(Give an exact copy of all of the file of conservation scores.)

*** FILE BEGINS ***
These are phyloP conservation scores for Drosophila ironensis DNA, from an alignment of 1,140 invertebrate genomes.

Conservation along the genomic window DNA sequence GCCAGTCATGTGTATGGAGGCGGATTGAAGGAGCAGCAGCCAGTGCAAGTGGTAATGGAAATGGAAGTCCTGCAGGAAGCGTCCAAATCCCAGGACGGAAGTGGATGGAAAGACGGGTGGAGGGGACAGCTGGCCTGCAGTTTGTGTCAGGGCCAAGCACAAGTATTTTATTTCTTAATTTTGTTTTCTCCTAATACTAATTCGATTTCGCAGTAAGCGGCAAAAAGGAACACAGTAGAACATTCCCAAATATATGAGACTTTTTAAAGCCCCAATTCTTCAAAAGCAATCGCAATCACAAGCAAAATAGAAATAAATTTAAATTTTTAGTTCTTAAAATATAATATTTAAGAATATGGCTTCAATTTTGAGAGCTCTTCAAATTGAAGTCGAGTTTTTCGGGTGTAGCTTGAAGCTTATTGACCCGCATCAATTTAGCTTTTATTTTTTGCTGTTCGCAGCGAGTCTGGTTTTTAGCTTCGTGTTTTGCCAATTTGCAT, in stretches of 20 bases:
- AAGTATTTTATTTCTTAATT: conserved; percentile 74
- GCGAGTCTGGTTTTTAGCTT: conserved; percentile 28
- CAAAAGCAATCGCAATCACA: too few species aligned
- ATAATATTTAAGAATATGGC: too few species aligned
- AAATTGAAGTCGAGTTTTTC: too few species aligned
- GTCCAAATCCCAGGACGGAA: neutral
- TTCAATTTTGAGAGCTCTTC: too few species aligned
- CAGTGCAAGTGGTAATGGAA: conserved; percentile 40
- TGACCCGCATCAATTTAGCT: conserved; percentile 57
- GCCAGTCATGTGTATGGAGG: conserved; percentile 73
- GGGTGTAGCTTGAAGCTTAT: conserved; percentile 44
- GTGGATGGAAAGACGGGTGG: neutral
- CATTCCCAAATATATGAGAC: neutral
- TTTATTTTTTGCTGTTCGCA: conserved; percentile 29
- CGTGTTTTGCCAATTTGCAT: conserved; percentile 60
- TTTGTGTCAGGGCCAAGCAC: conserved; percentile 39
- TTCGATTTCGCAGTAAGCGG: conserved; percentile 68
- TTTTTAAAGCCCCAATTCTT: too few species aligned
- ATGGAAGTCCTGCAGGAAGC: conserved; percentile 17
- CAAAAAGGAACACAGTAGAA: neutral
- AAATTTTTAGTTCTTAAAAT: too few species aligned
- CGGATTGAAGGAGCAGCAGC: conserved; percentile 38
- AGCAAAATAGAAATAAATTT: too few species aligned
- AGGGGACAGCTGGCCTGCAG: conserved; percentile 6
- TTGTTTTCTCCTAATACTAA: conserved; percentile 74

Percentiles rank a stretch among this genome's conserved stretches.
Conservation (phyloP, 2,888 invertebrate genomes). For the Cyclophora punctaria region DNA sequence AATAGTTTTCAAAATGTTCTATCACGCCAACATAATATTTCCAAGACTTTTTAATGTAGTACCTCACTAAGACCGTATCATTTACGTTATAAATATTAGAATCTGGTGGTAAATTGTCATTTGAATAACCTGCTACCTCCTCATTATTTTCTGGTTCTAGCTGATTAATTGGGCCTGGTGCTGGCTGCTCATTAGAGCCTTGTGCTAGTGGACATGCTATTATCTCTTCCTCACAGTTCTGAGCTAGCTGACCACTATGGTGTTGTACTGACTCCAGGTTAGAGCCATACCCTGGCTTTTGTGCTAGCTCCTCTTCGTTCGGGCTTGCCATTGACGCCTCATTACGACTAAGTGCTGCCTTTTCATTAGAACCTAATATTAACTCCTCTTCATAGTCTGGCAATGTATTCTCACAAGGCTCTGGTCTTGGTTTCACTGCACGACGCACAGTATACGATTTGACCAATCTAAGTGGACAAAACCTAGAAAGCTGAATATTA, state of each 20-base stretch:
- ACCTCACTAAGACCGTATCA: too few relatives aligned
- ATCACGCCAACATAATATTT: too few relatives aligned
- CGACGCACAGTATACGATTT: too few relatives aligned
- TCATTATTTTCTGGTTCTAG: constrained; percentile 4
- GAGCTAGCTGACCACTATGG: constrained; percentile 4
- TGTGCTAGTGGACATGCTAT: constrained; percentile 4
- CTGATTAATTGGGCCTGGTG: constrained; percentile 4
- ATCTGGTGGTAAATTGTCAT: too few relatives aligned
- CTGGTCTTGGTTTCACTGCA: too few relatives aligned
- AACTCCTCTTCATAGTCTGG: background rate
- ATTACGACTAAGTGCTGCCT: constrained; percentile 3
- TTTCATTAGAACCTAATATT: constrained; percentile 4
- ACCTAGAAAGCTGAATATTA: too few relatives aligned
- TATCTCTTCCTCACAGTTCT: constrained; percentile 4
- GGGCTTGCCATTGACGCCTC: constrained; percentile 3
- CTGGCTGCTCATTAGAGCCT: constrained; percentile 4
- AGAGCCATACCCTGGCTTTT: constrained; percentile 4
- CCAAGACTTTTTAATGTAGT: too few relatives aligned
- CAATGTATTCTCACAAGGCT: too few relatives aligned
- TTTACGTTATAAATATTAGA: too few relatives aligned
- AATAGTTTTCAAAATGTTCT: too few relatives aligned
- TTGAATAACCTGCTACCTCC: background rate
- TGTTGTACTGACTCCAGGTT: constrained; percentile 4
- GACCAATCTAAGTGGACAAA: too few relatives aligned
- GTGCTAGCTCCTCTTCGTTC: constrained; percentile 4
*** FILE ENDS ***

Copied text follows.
These are phyloP conservation scores for Drosophila ironensis DNA, from an alignment of 1,140 invertebrate genomes.

Conservation along the genomic window DNA sequence GCCAGTCATGTGTATGGAGGCGGATTGAAGGAGCAGCAGCCAGTGCAAGTGGTAATGGAAATGGAAGTCCTGCAGGAAGCGTCCAAATCCCAGGACGGAAGTGGATGGAAAGACGGGTGGAGGGGACAGCTGGCCTGCAGTTTGTGTCAGGGCCAAGCACAAGTATTTTATTTCTTAATTTTGTTTTCTCCTAATACTAATTCGATTTCGCAGTAAGCGGCAAAAAGGAACACAGTAGAACATTCCCAAATATATGAGACTTTTTAAAGCCCCAATTCTTCAAAAGCAATCGCAATCACAAGCAAAATAGAAATAAATTTAAATTTTTAGTTCTTAAAATATAATATTTAAGAATATGGCTTCAATTTTGAGAGCTCTTCAAATTGAAGTCGAGTTTTTCGGGTGTAGCTTGAAGCTTATTGACCCGCATCAATTTAGCTTTTATTTTTTGCTGTTCGCAGCGAGTCTGGTTTTTAGCTTCGTGTTTTGCCAATTTGCAT, in stretches of 20 bases:
- AAGTATTTTATTTCTTAATT: conserved; percentile 74
- GCGAGTCTGGTTTTTAGCTT: conserved; percentile 28
- CAAAAGCAATCGCAATCACA: too few species aligned
- ATAATATTTAAGAATATGGC: too few species aligned
- AAATTGAAGTCGAGTTTTTC: too few species aligned
- GTCCAAATCCCAGGACGGAA: neutral
- TTCAATTTTGAGAGCTCTTC: too few species aligned
- CAGTGCAAGTGGTAATGGAA: conserved; percentile 40
- TGACCCGCATCAATTTAGCT: conserved; percentile 57
- GCCAGTCATGTGTATGGAGG: conserved; percentile 73
- GGGTGTAGCTTGAAGCTTAT: conserved; percentile 44
- GTGGATGGAAAGACGGGTGG: neutral
- CATTCCCAAATATATGAGAC: neutral
- TTTATTTTTTGCTGTTCGCA: conserved; percentile 29
- CGTGTTTTGCCAATTTGCAT: conserved; percentile 60
- TTTGTGTCAGGGCCAAGCAC: conserved; percentile 39
- TTCGATTTCGCAGTAAGCGG: conserved; percentile 68
- TTTTTAAAGCCCCAATTCTT: too few species aligned
- ATGGAAGTCCTGCAGGAAGC: conserved; percentile 17
- CAAAAAGGAACACAGTAGAA: neutral
- AAATTTTTAGTTCTTAAAAT: too few species aligned
- CGGATTGAAGGAGCAGCAGC: conserved; percentile 38
- AGCAAAATAGAAATAAATTT: too few species aligned
- AGGGGACAGCTGGCCTGCAG: conserved; percentile 6
- TTGTTTTCTCCTAATACTAA: conserved; percentile 74

Percentiles rank a stretch among this genome's conserved stretches.
Conservation (phyloP, 2,888 invertebrate genomes). For the Cyclophora punctaria region DNA sequence AATAGTTTTCAAAATGTTCTATCACGCCAACATAATATTTCCAAGACTTTTTAATGTAGTACCTCACTAAGACCGTATCATTTACGTTATAAATATTAGAATCTGGTGGTAAATTGTCATTTGAATAACCTGCTACCTCCTCATTATTTTCTGGTTCTAGCTGATTAATTGGGCCTGGTGCTGGCTGCTCATTAGAGCCTTGTGCTAGTGGACATGCTATTATCTCTTCCTCACAGTTCTGAGCTAGCTGACCACTATGGTGTTGTACTGACTCCAGGTTAGAGCCATACCCTGGCTTTTGTGCTAGCTCCTCTTCGTTCGGGCTTGCCATTGACGCCTCATTACGACTAAGTGCTGCCTTTTCATTAGAACCTAATATTAACTCCTCTTCATAGTCTGGCAATGTATTCTCACAAGGCTCTGGTCTTGGTTTCACTGCACGACGCACAGTATACGATTTGACCAATCTAAGTGGACAAAACCTAGAAAGCTGAATATTA, state of each 20-base stretch:
- ACCTCACTAAGACCGTATCA: too few relatives aligned
- ATCACGCCAACATAATATTT: too few relatives aligned
- CGACGCACAGTATACGATTT: too few relatives aligned
- TCATTATTTTCTGGTTCTAG: constrained; percentile 4
- GAGCTAGCTGACCACTATGG: constrained; percentile 4
- TGTGCTAGTGGACATGCTAT: constrained; percentile 4
- CTGATTAATTGGGCCTGGTG: constrained; percentile 4
- ATCTGGTGGTAAATTGTCAT: too few relatives aligned
- CTGGTCTTGGTTTCACTGCA: too few relatives aligned
- AACTCCTCTTCATAGTCTGG: background rate
- ATTACGACTAAGTGCTGCCT: constrained; percentile 3
- TTTCATTAGAACCTAATATT: constrained; percentile 4
- ACCTAGAAAGCTGAATATTA: too few relatives aligned
- TATCTCTTCCTCACAGTTCT: constrained; percentile 4
- GGGCTTGCCATTGACGCCTC: constrained; percentile 3
- CTGGCTGCTCATTAGAGCCT: constrained; percentile 4
- AGAGCCATACCCTGGCTTTT: constrained; percentile 4
- CCAAGACTTTTTAATGTAGT: too few relatives aligned
- CAATGTATTCTCACAAGGCT: too few relatives aligned
- TTTACGTTATAAATATTAGA: too few relatives aligned
- AATAGTTTTCAAAATGTTCT: too few relatives aligned
- TTGAATAACCTGCTACCTCC: background rate
- TGTTGTACTGACTCCAGGTT: constrained; percentile 4
- GACCAATCTAAGTGGACAAA: too few relatives aligned
- GTGCTAGCTCCTCTTCGTTC: constrained; percentile 4